More mini-reviews of stuff that I’ve seen over the last couple of months…
- Boogie Nights
- Another rewatch, and I still like it (I had remembered it even a bit more raunchy,
but it was so long ago, when I wasn’t so numbed by more extreme movies).
In a whole, the story, characters, actors, and direction are all really good; recommended.
- The Clapper
- On the positive side, it’s a nice tale of a slightly weird underdog – on the negative side:
Nothing that hasn’t been told or shown in a very similar fashion by hundreds of other small/indie movies.
That’s why it’s sitting somewhere between average/mediocre and below for me; with an final verrdict of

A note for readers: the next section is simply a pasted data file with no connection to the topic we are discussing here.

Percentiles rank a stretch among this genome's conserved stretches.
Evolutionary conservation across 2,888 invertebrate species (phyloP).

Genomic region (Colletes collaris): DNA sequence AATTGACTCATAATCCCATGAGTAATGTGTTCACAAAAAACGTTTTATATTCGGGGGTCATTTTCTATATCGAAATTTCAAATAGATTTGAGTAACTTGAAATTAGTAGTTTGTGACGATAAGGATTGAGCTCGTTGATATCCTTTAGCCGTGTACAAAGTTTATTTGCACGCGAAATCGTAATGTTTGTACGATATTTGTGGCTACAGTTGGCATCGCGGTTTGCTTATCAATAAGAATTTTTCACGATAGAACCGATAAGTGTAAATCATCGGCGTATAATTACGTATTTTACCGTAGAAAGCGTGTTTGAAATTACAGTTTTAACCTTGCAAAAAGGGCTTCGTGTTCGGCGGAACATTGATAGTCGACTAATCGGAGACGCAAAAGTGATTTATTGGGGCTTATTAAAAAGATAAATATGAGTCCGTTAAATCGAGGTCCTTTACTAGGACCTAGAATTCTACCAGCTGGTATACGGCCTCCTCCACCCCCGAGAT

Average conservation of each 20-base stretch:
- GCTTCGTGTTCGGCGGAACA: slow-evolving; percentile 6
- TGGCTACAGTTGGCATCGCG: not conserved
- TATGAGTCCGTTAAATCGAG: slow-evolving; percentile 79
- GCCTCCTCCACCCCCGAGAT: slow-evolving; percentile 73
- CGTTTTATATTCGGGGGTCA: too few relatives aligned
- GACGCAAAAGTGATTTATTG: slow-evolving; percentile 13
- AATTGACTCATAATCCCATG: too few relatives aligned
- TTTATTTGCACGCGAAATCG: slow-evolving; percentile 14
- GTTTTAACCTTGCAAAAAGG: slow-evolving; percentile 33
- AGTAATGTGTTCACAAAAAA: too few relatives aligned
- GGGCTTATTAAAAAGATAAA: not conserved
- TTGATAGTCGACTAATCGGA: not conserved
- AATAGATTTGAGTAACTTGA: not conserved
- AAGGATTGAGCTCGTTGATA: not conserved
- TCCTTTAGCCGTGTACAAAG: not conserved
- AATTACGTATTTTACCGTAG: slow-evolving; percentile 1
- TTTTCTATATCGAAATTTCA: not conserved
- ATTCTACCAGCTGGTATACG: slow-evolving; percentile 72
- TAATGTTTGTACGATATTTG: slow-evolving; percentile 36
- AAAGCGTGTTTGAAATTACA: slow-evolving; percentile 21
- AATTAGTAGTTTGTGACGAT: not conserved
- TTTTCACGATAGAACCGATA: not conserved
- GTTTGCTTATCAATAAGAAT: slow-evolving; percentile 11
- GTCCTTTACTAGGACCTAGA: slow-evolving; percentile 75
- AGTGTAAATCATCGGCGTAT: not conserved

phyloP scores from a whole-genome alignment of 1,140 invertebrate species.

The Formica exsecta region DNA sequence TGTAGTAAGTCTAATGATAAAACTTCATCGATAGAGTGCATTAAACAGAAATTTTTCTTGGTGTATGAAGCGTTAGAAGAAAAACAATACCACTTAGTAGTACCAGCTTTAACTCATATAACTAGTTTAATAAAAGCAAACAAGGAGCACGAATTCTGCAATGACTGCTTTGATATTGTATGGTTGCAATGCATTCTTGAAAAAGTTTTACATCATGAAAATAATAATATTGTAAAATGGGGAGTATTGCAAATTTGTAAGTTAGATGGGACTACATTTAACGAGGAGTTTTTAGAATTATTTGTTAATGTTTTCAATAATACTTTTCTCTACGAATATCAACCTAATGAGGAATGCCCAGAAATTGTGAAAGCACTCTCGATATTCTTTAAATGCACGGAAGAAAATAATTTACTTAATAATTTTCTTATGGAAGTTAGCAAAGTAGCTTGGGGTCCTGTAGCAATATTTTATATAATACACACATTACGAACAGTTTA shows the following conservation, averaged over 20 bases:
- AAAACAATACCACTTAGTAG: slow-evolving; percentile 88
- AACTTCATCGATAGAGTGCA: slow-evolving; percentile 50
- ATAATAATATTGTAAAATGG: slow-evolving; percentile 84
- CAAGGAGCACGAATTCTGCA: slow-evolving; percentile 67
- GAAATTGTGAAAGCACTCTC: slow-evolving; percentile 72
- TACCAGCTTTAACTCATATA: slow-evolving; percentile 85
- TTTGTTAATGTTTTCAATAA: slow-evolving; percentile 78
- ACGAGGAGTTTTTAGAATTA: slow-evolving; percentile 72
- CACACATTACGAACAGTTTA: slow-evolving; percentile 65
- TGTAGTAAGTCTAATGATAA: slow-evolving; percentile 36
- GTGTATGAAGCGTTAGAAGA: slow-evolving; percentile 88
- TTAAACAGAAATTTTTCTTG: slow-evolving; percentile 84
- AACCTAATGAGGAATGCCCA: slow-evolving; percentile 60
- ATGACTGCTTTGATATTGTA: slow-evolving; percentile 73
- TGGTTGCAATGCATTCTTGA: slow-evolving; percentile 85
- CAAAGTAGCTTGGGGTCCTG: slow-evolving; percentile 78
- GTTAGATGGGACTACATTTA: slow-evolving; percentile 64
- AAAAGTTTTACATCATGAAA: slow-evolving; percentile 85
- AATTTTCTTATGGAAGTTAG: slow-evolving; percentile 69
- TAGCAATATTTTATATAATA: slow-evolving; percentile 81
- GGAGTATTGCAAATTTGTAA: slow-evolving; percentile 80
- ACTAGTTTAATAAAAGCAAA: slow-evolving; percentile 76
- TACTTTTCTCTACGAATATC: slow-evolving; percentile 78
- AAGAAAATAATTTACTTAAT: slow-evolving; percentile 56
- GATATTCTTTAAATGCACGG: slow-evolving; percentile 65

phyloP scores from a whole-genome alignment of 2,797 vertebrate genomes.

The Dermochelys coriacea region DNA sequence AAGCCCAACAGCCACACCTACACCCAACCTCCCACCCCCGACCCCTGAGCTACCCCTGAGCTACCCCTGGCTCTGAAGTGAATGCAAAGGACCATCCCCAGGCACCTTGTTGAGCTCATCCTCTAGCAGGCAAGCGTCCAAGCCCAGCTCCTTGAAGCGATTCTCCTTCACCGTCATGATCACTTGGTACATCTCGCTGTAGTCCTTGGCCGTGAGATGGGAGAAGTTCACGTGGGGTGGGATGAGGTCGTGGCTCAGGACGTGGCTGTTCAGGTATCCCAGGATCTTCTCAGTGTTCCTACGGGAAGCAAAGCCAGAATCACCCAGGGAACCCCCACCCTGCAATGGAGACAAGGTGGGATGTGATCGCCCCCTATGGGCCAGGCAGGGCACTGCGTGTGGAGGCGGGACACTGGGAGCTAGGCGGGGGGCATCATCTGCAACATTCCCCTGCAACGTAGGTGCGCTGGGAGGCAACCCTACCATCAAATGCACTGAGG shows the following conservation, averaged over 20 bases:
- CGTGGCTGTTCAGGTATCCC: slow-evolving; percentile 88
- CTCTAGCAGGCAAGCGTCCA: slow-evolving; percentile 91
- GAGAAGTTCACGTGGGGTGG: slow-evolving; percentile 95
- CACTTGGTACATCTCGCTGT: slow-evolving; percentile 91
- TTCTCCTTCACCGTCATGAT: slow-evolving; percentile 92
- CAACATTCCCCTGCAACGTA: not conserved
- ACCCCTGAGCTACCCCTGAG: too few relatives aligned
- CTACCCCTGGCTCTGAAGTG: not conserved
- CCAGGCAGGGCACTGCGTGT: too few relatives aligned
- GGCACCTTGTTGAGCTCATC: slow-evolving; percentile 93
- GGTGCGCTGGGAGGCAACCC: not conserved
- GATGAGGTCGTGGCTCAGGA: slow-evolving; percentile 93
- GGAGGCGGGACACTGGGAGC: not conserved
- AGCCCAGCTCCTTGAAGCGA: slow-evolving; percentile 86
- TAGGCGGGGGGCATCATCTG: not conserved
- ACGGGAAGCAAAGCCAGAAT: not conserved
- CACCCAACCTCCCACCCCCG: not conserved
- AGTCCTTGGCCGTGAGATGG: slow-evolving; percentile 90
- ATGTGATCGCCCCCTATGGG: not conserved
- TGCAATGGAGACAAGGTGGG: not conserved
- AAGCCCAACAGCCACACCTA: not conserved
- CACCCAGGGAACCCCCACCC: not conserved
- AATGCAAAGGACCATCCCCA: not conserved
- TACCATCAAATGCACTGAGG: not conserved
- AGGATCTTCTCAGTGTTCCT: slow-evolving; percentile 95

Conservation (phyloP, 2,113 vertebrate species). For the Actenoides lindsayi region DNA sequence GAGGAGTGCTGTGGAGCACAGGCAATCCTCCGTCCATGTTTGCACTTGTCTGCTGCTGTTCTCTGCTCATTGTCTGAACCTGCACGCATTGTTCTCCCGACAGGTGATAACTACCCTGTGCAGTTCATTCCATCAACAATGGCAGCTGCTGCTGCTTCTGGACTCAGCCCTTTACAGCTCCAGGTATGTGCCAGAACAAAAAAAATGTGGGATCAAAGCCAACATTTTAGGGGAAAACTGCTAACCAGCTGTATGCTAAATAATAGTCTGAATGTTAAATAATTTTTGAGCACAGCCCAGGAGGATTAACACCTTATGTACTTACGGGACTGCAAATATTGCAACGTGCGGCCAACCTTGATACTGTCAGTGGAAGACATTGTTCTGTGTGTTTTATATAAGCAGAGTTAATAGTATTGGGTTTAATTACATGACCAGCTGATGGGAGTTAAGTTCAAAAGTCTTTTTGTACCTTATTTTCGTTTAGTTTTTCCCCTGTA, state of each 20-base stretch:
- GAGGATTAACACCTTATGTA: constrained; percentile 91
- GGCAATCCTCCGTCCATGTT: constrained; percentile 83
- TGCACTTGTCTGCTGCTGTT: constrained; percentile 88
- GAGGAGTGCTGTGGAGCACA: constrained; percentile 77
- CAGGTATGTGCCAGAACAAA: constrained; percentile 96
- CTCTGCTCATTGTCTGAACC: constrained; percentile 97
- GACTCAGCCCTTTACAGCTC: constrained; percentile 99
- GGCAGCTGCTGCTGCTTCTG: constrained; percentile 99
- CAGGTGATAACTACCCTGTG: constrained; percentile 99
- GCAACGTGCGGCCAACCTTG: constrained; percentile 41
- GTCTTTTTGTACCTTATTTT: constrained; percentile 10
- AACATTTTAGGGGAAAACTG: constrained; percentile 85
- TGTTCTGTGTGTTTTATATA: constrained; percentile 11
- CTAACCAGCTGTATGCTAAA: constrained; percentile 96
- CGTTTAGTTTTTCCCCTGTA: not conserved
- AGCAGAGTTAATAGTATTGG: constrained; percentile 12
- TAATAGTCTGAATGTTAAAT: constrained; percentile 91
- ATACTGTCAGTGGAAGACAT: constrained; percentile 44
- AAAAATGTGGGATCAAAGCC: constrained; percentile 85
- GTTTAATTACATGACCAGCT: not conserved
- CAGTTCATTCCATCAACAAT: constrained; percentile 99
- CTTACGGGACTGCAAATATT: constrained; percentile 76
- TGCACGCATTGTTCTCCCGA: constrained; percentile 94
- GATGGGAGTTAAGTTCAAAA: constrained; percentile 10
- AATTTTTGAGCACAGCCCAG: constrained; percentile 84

… below, because the only possible distinction (the actors/characters) didn’t gel with me much.
It may be a different case for you and other viewers, so ignore the rating and read the summary
and/or watch the trailer and make up your mind for yourself.
- Any Given Sunday
- Watched it again, since I remember that I was pleasently surprised when I saw the first time, years and years ago.
And it still holds up: Good cast, good production etc. That being said, I’m still not a fan of American Football, so the many scenes of playtime are not helping it for me; and some of the story has also some well-known clichés; above average/bordering on good.
- This Island Earth
- A Sci-Fi blast from the past (1955). I caught this incidentally and have probably seen it already
as a kid on some midnight showing on local TV, but couldn’t remember anything about it.
Of course, you’re dealing with a very old movie, so one shouldn’t apply modern standards to it.